Many intoxicating substances can lead to psychosis, which is a mental condition characterized by disruptions to a person’s thinking and perceptions of the world. Often, psychosis is referred to as a break with reality because changes in perception lead to hallucinations, delusions, persistent thoughts, emotional changes, and drastic changes in behavior. The person typically struggles to understand the difference between reality and hallucination.

Often, psychosis induced by intoxication on powerful drugs is temporary; unfortunately, in some instances, induced psychosis can persist and may become permanent. While many people understand that alcohol can lead to behavioral and mood changes, few understand how serious acute intoxication or chronic alcohol abuse can be. The Diagnostic and Statistical Manual of Mental Disorders, Fifth Edition (DSM-5) defines substance-induced psychosis, including alcohol-induced psychotic disorder (AIPD), as requiring either hallucinations or delusions.

What Is Alcohol-Induced Psychotic Disorder?

Hallucinations, delusions, or persistent thoughts caused by alcohol abuse fall under the umbrella of alcohol-induced psychotic disorder (AIPD). However, there are three basic forms of this kind of psychosis: from acute intoxication or alcohol poisoning, alcohol withdrawal symptoms, and chronic, long-term alcohol use disorder. Symptoms typically begin while, or shortly after, the person consumes a lot of alcohol.

Usually, AIPD is a secondary psychosis, caused by a different condition than primary psychoses like schizophrenia. This is because the condition is induced by something – in this case, a toxin like alcohol – outside of the individual rather than being caused by brain structures that are organic, or pre-existing. Although AIPD is rare, rates of psychosis are higher among people struggling with alcohol dependence or addiction. Rates are about 0.4 percent in the general population and about 4 percent among those who abuse alcohol. People who develop AIPD are at risk for other mental illnesses, too; one study found that there was roughly a 37 percent comorbidity rate with other mental conditions.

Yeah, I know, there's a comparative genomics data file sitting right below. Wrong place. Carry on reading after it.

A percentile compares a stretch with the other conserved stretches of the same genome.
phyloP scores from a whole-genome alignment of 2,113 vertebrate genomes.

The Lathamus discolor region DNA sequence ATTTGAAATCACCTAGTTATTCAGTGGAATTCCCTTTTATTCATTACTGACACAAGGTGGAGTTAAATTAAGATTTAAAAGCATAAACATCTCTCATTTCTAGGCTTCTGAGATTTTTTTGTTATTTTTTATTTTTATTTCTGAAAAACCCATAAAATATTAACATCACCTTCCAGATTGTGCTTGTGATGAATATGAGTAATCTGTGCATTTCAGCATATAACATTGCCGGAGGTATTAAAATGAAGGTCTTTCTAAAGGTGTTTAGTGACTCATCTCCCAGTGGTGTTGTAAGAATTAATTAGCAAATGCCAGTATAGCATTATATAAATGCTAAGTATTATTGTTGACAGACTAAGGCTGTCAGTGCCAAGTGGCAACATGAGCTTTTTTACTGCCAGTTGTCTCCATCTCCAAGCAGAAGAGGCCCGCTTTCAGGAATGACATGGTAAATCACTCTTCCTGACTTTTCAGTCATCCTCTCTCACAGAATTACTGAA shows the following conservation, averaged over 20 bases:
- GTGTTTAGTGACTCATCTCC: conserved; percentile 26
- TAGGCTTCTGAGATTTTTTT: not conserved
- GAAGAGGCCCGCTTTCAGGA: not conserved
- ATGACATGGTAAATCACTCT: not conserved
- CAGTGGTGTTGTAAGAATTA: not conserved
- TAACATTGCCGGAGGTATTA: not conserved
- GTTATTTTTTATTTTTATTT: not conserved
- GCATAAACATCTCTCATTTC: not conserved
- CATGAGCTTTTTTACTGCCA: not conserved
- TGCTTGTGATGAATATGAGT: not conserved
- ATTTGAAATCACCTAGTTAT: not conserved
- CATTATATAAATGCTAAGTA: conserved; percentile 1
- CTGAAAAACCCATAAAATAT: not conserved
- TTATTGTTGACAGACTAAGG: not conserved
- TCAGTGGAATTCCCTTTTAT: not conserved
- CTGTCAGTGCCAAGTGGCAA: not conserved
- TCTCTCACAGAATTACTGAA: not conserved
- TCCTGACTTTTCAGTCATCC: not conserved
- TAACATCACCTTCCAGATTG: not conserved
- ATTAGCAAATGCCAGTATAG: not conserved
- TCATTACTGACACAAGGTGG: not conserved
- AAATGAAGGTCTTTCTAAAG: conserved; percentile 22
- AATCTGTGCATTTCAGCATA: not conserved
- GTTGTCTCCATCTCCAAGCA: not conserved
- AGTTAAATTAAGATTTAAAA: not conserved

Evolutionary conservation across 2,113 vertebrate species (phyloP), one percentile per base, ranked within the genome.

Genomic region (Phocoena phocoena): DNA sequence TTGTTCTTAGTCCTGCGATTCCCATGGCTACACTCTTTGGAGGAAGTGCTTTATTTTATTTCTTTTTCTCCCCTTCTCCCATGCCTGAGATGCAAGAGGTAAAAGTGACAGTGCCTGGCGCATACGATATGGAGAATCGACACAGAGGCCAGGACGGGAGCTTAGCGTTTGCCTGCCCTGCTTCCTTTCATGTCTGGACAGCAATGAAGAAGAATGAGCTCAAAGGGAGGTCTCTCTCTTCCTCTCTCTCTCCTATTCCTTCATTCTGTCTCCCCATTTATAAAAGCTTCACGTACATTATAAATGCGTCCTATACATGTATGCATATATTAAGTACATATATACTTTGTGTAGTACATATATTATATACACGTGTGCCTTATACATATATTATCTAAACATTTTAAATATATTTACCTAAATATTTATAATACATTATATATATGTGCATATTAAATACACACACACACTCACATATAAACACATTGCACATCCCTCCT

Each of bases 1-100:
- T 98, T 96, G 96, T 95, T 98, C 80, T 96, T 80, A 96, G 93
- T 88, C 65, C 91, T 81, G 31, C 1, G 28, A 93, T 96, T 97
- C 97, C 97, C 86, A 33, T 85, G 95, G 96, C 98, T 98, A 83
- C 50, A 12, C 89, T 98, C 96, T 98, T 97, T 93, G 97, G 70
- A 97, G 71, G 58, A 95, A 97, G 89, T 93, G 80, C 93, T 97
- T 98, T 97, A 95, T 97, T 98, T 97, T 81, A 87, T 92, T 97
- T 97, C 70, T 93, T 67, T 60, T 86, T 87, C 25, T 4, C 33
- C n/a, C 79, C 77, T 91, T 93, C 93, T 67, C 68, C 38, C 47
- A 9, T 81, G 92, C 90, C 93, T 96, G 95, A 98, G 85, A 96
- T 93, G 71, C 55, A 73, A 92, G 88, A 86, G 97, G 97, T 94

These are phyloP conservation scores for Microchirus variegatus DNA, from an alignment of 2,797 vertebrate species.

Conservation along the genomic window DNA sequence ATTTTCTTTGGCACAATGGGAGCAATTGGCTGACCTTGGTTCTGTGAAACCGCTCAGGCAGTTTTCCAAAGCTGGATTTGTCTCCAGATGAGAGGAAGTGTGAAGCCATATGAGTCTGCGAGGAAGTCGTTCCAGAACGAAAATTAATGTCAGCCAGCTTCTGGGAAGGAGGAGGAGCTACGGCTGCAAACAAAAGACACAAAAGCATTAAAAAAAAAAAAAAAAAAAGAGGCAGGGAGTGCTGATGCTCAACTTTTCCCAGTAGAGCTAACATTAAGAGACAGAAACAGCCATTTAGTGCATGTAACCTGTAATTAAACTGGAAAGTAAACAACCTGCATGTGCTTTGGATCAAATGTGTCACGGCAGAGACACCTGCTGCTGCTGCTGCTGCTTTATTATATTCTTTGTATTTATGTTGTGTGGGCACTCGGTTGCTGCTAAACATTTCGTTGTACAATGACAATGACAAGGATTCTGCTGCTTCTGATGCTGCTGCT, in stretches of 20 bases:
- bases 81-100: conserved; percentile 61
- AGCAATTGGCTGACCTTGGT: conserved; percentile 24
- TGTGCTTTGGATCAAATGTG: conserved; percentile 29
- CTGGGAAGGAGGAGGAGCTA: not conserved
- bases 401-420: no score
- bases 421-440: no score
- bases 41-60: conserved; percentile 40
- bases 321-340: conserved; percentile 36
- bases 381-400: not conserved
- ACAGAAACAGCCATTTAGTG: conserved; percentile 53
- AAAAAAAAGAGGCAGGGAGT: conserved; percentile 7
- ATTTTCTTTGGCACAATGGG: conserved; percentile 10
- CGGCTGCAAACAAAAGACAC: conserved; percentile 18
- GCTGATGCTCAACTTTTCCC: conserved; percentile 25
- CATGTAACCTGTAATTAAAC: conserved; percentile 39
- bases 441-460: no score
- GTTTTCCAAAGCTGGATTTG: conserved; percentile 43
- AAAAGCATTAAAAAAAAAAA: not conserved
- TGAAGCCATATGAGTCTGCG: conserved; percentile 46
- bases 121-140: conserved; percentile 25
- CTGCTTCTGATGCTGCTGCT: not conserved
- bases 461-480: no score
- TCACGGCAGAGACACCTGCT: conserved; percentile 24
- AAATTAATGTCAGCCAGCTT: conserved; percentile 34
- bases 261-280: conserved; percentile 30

Once one develops AIPD, the psychotic episode usually lasts between one and six months, although it may clear up in a matter of days with hospital treatment. Suffering side effects from psychosis puts the person at risk of accidents and self-harm, so the condition can be deadly.

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Acute Intoxication to Alcohol-Induced Psychotic Disorder

Called pathologic intoxication, this is an uncommon diagnosis that is believed to occur after one consumes a large amount of alcohol in one sitting. In most instances of hospitalization due to intoxication-caused psychosis, the condition ends when the body clears the alcohol out of the system. However, hospitalization is vital at this point in alcohol abuse. It is likely that the person has consumed so much alcohol that they are at risk of poisoning, which can be fatal. Signs of acute intoxication AIPD include:

  • Unusual aggression
  • Prolonged bouts of sleep
  • Impaired consciousness
  • Transient hallucinations
  • Delusions
  • Illusions
  • Amnesia when the condition ends

Psychotic Disorders from Alcohol Withdrawal Delirium

Alcohol withdrawal delirium (AWD) is a rare condition caused by withdrawing from alcohol, especially after high-volume use for a long time and if the person stops drinking suddenly. AWD is considered the most severe, risky, and acute form of alcohol withdrawal. The condition may also be compounded if the person drinks while they have a head injury, or they do not eat enough while they undergo alcohol withdrawal. Symptoms of AWD include:

  • Agitation or excitement
  • Irritability
  • Anxiety
  • Chest pain
  • Excessive sweating
  • Fever
  • Fatigue or exhaustion
  • Increased heart and breathing rate
  • Increased startle reflex, jumpiness, or fear
  • Involuntary contractions in muscles
  • Nausea or vomiting